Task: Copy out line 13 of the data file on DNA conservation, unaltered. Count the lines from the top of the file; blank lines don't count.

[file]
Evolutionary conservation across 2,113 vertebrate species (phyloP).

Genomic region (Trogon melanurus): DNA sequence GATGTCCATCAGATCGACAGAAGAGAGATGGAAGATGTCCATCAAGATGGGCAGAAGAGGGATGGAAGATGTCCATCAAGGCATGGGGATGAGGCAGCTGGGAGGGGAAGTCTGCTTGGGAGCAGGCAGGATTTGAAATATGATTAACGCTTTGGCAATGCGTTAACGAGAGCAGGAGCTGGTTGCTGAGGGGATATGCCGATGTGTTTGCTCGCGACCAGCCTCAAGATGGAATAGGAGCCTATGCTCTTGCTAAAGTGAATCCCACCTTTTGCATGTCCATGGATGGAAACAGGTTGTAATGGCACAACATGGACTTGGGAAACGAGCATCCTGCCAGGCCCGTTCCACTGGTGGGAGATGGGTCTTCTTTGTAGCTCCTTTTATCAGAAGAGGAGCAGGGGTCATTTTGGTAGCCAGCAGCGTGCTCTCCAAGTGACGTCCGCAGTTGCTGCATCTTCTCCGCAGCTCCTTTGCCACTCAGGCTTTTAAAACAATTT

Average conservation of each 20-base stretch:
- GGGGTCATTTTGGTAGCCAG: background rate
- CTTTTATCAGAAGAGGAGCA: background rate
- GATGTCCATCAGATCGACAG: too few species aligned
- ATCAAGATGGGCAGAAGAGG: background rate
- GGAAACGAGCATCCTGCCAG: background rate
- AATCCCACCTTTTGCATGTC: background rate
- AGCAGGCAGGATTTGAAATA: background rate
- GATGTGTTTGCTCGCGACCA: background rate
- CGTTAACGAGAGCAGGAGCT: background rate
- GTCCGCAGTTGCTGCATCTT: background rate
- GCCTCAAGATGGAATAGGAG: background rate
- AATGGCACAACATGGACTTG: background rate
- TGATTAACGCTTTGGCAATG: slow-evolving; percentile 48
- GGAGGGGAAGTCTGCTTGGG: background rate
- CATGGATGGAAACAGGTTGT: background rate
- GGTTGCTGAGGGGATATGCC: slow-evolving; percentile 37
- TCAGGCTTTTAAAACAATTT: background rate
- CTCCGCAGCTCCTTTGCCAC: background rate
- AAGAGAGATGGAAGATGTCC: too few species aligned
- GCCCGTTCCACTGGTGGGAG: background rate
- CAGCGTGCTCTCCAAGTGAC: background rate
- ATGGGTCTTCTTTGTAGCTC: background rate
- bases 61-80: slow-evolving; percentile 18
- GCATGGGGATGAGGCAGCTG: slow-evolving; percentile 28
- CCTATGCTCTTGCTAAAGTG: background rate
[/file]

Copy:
- GTCCGCAGTTGCTGCATCTT: background rate